**** By A.S. Neill. Subtitle: A New View of Childhood. This is a must-read for anyone with plans to have or work with children. I recommend the 1972 edition over earlier incarnations.
Neill's philosophy is, on the face, simple: children should be raised free. Freedom to play, to be autonomous, to make decisions, to have space, to have privacy, to be sexual beings, to generally be children. No responsibilities that are not self-imposed; no restrictions on activities unless they are unsafe or infringe on others' possessions, privacy, or freedom; no expectations of what they should be when they grow up; and, for crying out loud, no guilt trips!
Free children will grow up into happy, stable, well-balanced adults. Restrictions breed hate; hate breeds anger, self-loathing, neuroses, etc. (Phew -- I stopped before sounding too much like Yoda.) Neill believes that children will come to their own conclusions regardless of how adults try to steer them. And steering them will always backfire (usually at the child's expense), whether now or later.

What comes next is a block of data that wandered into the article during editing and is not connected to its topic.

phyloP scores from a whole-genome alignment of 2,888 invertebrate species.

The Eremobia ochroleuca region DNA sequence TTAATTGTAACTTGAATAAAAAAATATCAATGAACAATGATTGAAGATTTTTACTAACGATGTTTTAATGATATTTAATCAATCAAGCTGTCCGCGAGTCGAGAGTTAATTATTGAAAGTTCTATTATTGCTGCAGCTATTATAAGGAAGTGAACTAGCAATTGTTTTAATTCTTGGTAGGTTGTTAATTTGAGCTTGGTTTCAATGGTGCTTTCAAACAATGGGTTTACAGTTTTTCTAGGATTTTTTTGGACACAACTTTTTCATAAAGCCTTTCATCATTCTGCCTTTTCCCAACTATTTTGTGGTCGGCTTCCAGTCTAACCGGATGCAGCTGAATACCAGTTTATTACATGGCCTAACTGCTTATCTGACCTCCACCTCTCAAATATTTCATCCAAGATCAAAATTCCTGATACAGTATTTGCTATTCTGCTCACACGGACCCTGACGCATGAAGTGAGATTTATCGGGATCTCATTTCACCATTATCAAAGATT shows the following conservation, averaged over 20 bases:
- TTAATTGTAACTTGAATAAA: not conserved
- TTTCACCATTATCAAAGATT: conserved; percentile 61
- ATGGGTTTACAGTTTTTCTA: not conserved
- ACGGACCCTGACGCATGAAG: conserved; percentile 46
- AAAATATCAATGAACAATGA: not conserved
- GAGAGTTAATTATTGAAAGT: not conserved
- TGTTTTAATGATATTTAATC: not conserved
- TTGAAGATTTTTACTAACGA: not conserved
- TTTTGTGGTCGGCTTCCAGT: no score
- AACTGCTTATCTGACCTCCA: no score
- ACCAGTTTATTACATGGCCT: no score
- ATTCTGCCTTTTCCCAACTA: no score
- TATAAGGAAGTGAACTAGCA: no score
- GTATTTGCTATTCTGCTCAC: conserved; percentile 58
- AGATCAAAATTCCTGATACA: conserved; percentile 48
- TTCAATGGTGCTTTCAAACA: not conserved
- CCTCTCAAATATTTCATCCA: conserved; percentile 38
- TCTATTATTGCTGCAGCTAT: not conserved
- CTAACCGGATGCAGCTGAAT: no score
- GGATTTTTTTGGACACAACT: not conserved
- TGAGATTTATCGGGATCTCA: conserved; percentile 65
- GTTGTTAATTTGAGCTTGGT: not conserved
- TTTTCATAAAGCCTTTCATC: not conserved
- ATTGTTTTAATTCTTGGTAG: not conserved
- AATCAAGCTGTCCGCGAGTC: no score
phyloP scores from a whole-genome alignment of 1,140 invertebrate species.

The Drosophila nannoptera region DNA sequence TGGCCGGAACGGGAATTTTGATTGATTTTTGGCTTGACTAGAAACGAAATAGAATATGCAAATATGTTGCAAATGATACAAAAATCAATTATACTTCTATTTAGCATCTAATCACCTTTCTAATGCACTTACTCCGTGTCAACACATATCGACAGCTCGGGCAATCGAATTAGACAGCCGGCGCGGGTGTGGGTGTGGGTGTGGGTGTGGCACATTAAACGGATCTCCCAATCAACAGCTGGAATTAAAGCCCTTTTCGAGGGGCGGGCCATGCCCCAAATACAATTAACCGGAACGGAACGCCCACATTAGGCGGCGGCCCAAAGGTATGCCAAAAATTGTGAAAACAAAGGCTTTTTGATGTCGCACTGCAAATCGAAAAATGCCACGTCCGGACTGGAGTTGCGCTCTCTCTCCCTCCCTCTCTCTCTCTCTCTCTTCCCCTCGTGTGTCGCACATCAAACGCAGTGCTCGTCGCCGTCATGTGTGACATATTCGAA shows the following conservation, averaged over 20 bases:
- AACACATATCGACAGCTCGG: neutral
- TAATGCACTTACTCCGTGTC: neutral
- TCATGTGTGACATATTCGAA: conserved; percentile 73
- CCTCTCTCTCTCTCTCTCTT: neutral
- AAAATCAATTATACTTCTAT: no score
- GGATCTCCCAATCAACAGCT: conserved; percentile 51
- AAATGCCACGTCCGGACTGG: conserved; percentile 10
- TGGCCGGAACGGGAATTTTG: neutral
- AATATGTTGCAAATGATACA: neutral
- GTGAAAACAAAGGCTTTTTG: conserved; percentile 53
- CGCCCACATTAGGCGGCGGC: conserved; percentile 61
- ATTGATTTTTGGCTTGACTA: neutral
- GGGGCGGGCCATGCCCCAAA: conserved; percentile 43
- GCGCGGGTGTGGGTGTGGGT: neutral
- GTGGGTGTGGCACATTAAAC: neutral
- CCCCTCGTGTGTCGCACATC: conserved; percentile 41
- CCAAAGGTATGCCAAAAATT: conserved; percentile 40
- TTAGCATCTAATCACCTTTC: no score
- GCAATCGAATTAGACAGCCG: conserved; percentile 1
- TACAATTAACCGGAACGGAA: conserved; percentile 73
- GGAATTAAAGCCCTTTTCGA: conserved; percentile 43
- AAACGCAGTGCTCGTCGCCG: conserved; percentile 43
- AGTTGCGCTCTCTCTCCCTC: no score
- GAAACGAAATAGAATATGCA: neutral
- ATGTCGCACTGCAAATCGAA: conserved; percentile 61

It makes a whole lot of sense to me and, while I think it would be difficult to raise children the way he suggests (especially when most of us did not grow up "free" ourselves), I think it's worth putting some effort into it. Wouldn't we all like to contribute to Utopia in our small way? And, more to the point, wouldn't we like our children to grow up as happy as possible?
In the 1972 edition, Neill has trimmed the fat off his philosophy and added a memoir to flesh out the volume. He traces his life through his youth, his careers, his journey through the education system(s) of England as student and teacher and headmaster. It's a fascinating path to his ultimate philosophy and life's work.
Neill's writing is clean, conversational, and humorous. What struck me about this edition, though, is how it seems to be haunted. Neill revised the book two short years before his death at age 90, and already he haunts the pages. The ghost of his childhood watches silently, fearfully, guiltily. He foresees the end not only of his life but of Summerhill School, the institution he lived for. The effect is eerie, and I wish I could reach back through those pages and say, "Look, it's okay. Your school's still going, for now, anyway. And people are still reading your book. All is not lost."
Now, then. Don't prove me wrong.
Posted by Lisa on July 29, 2003 08:39 PM